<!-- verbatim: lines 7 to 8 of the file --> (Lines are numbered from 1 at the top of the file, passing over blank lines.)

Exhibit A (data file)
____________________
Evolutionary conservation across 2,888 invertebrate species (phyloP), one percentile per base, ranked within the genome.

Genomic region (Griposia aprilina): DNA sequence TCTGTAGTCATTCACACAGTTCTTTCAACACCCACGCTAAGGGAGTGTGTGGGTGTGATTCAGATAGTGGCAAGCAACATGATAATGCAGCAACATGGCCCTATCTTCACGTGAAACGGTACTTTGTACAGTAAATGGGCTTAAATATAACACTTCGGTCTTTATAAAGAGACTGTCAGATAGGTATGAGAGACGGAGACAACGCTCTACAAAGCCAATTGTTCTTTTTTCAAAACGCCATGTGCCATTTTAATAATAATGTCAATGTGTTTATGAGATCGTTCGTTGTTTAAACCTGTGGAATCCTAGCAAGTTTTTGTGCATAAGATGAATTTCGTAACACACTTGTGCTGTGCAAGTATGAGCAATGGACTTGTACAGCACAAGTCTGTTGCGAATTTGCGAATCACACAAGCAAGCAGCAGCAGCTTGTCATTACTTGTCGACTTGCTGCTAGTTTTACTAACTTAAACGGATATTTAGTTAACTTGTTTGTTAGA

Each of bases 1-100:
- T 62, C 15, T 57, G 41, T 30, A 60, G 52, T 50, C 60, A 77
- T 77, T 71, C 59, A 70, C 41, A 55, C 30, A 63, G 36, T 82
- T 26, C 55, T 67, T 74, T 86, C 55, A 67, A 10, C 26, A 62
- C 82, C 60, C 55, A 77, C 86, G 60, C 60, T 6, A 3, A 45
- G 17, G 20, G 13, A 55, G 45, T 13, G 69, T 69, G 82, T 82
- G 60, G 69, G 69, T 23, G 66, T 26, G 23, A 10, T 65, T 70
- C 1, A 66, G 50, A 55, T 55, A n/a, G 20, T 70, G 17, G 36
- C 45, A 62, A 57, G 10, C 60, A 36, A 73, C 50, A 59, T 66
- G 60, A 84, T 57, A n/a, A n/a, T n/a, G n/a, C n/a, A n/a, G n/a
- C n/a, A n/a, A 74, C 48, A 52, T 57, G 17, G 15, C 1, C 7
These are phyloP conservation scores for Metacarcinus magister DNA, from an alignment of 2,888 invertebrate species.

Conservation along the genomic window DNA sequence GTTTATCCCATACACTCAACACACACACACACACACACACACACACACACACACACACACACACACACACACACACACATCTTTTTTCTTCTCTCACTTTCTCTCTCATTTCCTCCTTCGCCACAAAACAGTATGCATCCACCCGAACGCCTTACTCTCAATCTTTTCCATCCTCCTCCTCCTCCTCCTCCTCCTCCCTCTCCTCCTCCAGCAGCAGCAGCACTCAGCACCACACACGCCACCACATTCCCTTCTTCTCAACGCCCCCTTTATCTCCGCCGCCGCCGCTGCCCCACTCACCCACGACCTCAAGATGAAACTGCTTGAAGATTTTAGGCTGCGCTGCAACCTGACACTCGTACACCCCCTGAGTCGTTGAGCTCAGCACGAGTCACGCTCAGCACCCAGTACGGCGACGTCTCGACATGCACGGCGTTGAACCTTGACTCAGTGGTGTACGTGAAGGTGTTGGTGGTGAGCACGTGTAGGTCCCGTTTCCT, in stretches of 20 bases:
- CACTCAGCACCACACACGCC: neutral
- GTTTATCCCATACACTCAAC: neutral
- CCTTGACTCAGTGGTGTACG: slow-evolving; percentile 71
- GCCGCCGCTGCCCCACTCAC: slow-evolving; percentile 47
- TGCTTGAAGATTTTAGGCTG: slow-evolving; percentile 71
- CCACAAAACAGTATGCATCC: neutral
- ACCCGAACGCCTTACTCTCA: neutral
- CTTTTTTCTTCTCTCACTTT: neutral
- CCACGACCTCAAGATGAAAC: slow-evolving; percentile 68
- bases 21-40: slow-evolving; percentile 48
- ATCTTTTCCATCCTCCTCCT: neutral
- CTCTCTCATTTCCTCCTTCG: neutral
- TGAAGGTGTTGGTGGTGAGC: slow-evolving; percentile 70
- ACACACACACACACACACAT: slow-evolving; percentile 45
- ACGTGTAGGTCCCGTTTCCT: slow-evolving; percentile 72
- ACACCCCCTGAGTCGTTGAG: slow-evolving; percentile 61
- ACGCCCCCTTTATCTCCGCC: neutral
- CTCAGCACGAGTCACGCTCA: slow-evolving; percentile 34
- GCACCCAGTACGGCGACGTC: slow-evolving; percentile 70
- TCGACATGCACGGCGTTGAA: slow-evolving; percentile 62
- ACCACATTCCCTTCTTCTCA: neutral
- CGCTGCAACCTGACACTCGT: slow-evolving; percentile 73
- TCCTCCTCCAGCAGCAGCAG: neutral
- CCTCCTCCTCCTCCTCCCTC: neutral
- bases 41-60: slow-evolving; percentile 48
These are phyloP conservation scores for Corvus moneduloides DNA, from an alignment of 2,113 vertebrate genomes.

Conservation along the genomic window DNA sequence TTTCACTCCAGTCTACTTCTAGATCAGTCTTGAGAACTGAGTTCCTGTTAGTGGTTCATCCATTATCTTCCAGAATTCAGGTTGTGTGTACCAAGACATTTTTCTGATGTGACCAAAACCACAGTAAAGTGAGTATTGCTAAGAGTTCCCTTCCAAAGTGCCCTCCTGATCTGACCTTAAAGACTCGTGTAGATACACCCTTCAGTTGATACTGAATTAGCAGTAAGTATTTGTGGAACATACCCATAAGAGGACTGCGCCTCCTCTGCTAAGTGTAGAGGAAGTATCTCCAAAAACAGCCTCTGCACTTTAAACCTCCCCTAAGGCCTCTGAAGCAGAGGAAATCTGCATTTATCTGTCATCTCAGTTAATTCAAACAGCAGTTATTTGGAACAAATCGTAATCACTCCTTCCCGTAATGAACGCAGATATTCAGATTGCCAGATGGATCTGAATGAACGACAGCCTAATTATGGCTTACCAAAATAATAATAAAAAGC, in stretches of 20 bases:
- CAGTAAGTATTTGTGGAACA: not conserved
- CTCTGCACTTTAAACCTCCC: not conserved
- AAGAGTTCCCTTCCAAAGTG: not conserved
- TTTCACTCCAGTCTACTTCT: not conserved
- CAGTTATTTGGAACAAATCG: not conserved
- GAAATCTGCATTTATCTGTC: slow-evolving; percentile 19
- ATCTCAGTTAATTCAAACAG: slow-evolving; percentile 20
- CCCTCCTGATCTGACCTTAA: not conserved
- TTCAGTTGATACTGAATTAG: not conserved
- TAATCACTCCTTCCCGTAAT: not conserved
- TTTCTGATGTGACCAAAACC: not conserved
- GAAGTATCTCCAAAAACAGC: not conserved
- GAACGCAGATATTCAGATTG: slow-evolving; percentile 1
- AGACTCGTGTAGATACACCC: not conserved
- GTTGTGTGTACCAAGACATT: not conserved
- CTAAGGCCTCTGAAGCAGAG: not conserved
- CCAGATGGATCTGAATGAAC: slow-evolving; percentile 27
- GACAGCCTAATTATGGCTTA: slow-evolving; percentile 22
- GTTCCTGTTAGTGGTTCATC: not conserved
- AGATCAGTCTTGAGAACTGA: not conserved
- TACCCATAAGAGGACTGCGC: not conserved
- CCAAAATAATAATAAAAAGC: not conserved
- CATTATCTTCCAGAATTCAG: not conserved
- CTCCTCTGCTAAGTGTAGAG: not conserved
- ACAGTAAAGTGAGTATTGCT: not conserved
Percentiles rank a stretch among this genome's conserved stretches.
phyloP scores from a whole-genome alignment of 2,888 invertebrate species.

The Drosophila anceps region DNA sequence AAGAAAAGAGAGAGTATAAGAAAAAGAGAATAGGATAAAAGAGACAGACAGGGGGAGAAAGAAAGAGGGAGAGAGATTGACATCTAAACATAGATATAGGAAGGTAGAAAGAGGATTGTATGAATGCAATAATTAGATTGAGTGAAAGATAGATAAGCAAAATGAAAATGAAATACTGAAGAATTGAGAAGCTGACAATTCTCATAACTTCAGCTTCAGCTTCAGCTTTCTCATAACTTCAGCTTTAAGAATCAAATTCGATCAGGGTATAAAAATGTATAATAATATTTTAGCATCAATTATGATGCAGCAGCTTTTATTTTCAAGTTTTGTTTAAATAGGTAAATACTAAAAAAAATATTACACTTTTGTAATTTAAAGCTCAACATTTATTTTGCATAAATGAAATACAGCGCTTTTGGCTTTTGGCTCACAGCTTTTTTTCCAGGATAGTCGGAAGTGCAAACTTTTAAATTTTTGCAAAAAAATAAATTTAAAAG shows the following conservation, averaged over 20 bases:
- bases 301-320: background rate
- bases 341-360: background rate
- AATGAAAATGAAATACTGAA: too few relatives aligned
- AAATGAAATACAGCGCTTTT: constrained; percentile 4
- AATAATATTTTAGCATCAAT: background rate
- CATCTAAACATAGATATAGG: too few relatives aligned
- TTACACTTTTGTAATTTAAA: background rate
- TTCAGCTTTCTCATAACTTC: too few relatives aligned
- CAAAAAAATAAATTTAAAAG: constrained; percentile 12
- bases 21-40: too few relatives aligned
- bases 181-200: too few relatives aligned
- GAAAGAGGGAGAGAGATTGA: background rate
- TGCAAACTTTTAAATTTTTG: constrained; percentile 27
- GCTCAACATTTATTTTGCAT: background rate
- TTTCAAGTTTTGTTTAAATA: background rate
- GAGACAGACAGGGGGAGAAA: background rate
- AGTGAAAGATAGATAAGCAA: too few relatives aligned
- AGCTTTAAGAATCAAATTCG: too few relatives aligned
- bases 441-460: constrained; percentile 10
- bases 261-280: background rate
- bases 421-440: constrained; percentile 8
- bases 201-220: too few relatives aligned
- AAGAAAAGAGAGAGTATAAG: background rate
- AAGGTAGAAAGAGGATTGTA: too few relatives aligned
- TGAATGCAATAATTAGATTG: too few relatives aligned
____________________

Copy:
- C 82, C 60, C 55, A 77, C 86, G 60, C 60, T 6, A 3, A 45
- G 17, G 20, G 13, A 55, G 45, T 13, G 69, T 69, G 82, T 82